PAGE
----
This form of potentiation brings the element of an assisted exercise into the training mix. If you follow coaches such as Cal Dietz, you will not only be aware of the triphasic method of training, but also the use of assisted band jumps or even drop weight jumps. These are training elements designed to overload from a contraction speed and power perspective, allowing a faster contraction through the required range of motion. (Keep that in mind as we move forward.)
One problem with these contrast potentiation routines is fatigue. If it takes an extra few days to recover, we’re likely staying stagnant rather than moving forward, says @StewGodiva. CLICK TO TWEET
One problem with these potentiation routines is fatigue. In this case, we now refer to the chronic fatigue built up by the sessions either within the micro or macro training phases. The reason why these sessions work is because they really make the body have to adapt to a greater and increasing load. But, as we all know, in the world of speed, fatigue is the enemy. If it takes an extra few days to recover, we’re likely staying stagnant rather than moving forward.
I’ll say it again: Speed needs to be rehearsed as often as possible in order to improve!
- Potentiation is the increased activation of motor units and neural output.
- Advances in potentiation such as French Contrast have normalized assisted movements to improve contract rates within the session.
- PAP is tiring.
How Does Blood Flow Restriction Fit In?
In the world of strength and conditioning, and even in sports rehab, there has been an ever-increasing use of blood flow restriction in order to assist muscular development and rehabilitation, which is very, very interesting!
Blood flow restriction training is low-intensity resistance training performed using a loose tourniquet-style wrap around the top of the working limb, allowing arterial blood supply but occluding venous return. This reduces the amount and speed at which blood returns to the heart and restricts muscle by-products from escaping during rest periods, thus increasing metabolic and mechanical stress. As a result, fast twitch muscles are activated earlier than they would be under normal conditions.
Exercise-induced mechanical tension and metabolic stress are the proponents to a number of mechanisms for the induction of muscle growth, including increased fast-twitch fiber recruitment, muscle damage, systemic and localized hormone production, and the production of reactive oxygen species and its variants (including nitric oxide and heat shock proteins).
To elicit muscle growth, you need to add more protein to your muscles than you break down. And this is where BFR use really gets its glory, says @StewGodiva. CLICK TO TWEET
To elicit muscle growth, you need to add more protein to your muscles than you break down. And this is where BFR use really gets its glory.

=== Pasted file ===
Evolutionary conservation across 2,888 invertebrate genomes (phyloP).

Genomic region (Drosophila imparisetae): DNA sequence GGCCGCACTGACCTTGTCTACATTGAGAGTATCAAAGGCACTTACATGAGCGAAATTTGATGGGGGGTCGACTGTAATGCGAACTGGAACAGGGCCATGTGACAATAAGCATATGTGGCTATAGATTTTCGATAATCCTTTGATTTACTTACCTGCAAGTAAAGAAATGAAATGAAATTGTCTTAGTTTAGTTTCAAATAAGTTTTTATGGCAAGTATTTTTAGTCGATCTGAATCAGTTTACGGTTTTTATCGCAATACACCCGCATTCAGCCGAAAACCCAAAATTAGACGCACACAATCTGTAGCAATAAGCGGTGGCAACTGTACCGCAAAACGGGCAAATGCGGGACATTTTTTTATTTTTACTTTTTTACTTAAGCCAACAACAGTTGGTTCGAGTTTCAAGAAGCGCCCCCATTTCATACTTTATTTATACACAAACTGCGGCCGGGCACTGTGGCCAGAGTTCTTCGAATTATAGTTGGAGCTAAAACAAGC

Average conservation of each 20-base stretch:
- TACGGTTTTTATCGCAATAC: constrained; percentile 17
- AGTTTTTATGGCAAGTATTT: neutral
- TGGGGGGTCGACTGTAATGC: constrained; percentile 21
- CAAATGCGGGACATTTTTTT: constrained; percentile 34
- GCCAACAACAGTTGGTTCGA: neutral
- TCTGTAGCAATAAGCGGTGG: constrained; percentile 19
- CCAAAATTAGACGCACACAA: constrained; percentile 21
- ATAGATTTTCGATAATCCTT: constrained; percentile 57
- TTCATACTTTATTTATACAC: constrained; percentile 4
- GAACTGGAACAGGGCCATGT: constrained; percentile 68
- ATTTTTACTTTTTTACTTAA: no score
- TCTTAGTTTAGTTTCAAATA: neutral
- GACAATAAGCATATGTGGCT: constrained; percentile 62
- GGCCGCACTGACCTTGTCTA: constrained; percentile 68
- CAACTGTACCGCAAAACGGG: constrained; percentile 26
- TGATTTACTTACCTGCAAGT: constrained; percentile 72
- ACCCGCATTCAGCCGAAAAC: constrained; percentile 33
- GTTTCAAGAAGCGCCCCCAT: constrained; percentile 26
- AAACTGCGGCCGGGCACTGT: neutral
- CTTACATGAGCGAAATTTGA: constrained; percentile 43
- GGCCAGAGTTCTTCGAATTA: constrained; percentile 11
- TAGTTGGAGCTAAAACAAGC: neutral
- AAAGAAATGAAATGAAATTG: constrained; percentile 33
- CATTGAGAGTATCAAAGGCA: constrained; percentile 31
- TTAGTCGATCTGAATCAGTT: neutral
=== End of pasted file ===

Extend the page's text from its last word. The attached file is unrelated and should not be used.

Type II muscle fibers (the good ones for speed) use Cori Cycle for energy. Lactic acid (Cori Cycle) is the key metabolite responsible for a host of anabolic signaling pathways, activating positive anabolic signaling pathways like mTORC1, and inhibiting the negative muscle anabolic pathways, such as myostatin. Lactate also raises systemic growth hormone, providing additional superstructure to tendons, ligaments, bone, and muscle.
In layman’s terms: The buildup of waste products from energy production results in enhanced muscle growth and hormonal benefits, including elevated growth hormone levels. See 1 and 2 below for why this is important.
- Growth Hormone Increase: As a huge direct benefit from the increased lactate, the pituitary gland upregulates the formation of endogenous growth hormone (GH). In fact, the data has demonstrated that following BFR, GH has increased up to 300% from baseline and 170% higher than traditional resistance training. Growth hormone is associated with bone, muscle, and other tissue growth and repair; increased fat mobilization and metabolism; blood sugar control; muscle protein synthesis; and immune function, among other positive benefits.
In layman’s terms: Growth hormone levels go up, which helps make you stronger, leaner, and healthier.
- Myogenic Stem Cells: IGF-1 induces hyperplasia through the fusion of satellite cells to muscle fibers, which is thought to play a role in the donation of additional myonuclei to a muscle cell. This is accompanied by substantial muscle contractile protein synthesis, increasing muscle size and strength.
In layman’s terms: The ultimate muscle party — not only are muscle cells growing, but new muscle cells are being added. And if the training is correct, these new muscle cells will be the holy grail of IIx fast twitch.
There is an increase of type IIx muscle fiber with the use of blood flow restriction training, says @StewGodiva. CLICK TO TWEET